Then something awful happened. Men on comfy chairs in a sumptuous office, decided to take away our meadow’s Green Belt status and call it a ‘Reserved Site’ for housing. Local uproar ensued, including a threat from the locals to strip off and hold a protest meeting in the meadow. Fortunately for the continued existence of the local paper which printed the picture, only a half monty was attempted. Even so, the expression on the face of a seven-year-old standing behind an aged gentleman who was wearing nothing but a pair of dirty old pants and a tin plate strategically placed, produced many a chuckle at this otherwise sad time. Protest songs were sung by the local wandering minstrel, letters written by the more intelligent section of the local community, all to no avail. Needless to say, that this change of use was passed so our little meadow became a ‘Reserved Site’.

So called ‘travelling communities’ used it as storage for members of the lower end of the horsey spectrum. These bedraggled specimens were designated to go to small children in Gerrards Cross, after de-burring, a shampoo and a haircut (horse not child) where they had the dubious pleasure of becoming models for Thelwell. Real Travelling People leave no trace of their passing (like canoeists and cyclists), not fields full of old fridges in their wake.

By this time, the local villagers had won a small victory over the octopus of development, which was spreading its tentacles and gradually turning the green areas of our country into building sites, by getting the part of Slate Meadow adjacent to the disused railway line declared a Village Green. Thank heaven for small mercies and the caring section of the local community.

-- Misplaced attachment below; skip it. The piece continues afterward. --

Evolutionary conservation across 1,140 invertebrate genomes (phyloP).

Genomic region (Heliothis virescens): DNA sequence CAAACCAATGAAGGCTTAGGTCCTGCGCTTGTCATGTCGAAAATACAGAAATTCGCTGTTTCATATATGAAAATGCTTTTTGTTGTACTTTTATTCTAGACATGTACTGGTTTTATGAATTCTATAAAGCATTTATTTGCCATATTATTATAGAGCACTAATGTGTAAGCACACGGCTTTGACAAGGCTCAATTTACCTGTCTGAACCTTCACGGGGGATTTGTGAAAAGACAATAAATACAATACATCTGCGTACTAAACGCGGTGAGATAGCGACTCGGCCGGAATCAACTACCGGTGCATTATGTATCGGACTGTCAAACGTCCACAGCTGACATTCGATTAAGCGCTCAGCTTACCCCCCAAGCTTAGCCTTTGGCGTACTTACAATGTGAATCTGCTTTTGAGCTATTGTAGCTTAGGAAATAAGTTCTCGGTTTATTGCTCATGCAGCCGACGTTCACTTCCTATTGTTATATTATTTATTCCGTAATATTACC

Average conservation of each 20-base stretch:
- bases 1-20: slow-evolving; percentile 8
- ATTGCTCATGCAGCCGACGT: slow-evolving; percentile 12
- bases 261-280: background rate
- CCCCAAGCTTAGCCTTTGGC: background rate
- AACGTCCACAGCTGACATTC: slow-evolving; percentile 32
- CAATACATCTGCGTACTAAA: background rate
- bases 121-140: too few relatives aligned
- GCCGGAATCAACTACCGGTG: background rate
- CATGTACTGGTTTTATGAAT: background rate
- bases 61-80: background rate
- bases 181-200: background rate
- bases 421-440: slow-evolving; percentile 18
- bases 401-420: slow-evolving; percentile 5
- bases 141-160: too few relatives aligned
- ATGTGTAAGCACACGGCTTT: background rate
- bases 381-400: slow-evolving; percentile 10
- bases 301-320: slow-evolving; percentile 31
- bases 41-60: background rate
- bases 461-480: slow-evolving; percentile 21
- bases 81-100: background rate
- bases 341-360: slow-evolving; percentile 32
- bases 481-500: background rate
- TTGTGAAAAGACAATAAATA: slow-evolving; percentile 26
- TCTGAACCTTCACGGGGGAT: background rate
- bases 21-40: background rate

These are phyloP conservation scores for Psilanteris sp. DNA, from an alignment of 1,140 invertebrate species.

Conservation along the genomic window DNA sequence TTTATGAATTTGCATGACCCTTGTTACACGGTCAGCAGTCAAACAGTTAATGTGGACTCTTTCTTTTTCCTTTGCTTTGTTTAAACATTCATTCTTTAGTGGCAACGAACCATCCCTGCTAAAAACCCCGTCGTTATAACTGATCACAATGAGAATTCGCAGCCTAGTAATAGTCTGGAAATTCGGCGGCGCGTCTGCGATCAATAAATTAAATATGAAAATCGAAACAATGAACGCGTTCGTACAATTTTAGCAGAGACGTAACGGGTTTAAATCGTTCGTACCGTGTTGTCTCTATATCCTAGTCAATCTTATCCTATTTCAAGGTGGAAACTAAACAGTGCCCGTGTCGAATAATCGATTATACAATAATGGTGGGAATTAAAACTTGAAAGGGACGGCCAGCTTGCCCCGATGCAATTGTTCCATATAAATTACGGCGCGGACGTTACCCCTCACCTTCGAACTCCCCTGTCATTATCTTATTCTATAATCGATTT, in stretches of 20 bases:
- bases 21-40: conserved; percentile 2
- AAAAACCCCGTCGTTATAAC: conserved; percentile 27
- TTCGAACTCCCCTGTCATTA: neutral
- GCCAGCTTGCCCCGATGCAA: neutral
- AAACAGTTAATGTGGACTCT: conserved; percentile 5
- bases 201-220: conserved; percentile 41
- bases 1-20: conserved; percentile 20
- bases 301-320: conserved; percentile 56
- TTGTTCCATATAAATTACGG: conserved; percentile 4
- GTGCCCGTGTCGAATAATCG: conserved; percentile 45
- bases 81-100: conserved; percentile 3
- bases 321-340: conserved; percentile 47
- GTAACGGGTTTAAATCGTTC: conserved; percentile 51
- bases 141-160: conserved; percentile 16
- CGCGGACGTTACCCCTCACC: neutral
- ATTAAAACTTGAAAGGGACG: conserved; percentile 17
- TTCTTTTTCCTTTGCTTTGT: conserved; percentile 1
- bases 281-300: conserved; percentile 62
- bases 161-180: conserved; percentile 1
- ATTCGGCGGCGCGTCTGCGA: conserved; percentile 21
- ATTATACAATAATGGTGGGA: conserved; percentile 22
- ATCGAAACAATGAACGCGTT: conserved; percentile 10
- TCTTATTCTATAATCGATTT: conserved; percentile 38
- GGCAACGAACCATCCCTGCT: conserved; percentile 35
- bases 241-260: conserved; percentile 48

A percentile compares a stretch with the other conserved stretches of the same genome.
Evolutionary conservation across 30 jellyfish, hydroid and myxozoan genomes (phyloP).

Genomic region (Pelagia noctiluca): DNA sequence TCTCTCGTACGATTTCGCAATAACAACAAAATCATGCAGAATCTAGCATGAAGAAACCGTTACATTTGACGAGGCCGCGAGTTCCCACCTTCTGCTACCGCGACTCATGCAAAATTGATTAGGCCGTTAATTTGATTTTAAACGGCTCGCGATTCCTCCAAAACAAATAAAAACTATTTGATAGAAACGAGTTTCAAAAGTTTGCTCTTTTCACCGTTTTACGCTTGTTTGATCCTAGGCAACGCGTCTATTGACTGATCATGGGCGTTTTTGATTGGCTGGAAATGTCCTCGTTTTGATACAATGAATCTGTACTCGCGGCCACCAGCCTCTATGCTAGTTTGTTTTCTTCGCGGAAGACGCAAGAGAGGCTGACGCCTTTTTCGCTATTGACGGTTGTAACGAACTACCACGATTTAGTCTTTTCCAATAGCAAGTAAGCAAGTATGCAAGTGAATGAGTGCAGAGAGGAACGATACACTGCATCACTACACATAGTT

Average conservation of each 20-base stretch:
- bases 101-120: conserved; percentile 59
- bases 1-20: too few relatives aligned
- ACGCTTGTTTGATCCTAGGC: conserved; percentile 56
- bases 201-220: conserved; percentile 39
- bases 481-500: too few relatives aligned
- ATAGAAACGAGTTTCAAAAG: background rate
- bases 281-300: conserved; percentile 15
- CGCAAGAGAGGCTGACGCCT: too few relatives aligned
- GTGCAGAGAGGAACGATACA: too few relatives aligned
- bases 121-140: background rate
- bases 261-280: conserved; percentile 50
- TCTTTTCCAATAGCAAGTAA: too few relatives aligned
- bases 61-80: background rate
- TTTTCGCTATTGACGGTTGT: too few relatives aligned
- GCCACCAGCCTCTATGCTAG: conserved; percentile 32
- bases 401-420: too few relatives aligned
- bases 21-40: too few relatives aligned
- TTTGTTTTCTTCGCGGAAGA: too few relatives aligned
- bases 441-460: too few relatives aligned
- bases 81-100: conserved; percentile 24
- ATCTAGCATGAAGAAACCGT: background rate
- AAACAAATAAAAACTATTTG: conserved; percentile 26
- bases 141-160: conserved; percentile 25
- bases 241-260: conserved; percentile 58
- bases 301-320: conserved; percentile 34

After a few quiet years, plans to destroy our little meadow started rolling in. More songs, more letters, and public meetings were held in which sensible objections and comments were raised, then ignored by the local council. All sorts of promises and provisos previously made by those in the comfy chairs were swept aside. The required infrastructure - extra school places and medical facilities, road junction improvements, cycle paths, all to be in place before building can start - gone. Green space separation between Wooburn and Bourne End to be maintained - gone.

There was, however, space for a pond the size of a small puddle and a patch of grass smaller than the average front lawn shown on the plans. Direct line of sight from the main road to the hill behind to be maintained - gone, unless you’re an eight feet six tall basketball player. The Environment Agency and Thames Water, once staunch supporters of common sense, began to lose interest in any potential flooding issues caused by building on this bit of flood plain.

Then the unthinkable happened. Diggers moved in, scattering deer, badgers, foxes, adders and the odd slow worm. The confused deer were forced to munch their way through the begonias, marigolds, and other delicacies of peoples’ gardens instead of unobtrusively feasting on the amazing variety of edible foliage previously available. Badgers in their setts adjacent to the building site started to complain of headaches caused by all the noise and to dig holes in the site itself, and in peoples’ lawns, just to make a point.

A reprieve, albeit temporary

Then everything stopped as finds of archaeologist interest had come to light. Probably the houses will be built, but one day nature will take over, and our little meadow will rise again through the rubble. The seeds of the 29 species of plants and trees, which will have lain dormant for such a long time, will start to grow again. Who knows who will be around to appreciate the usefulness of nature’s bounty growing in this part of the world. One thing is certain; the “I want brigade” on the comfy chairs won’t be.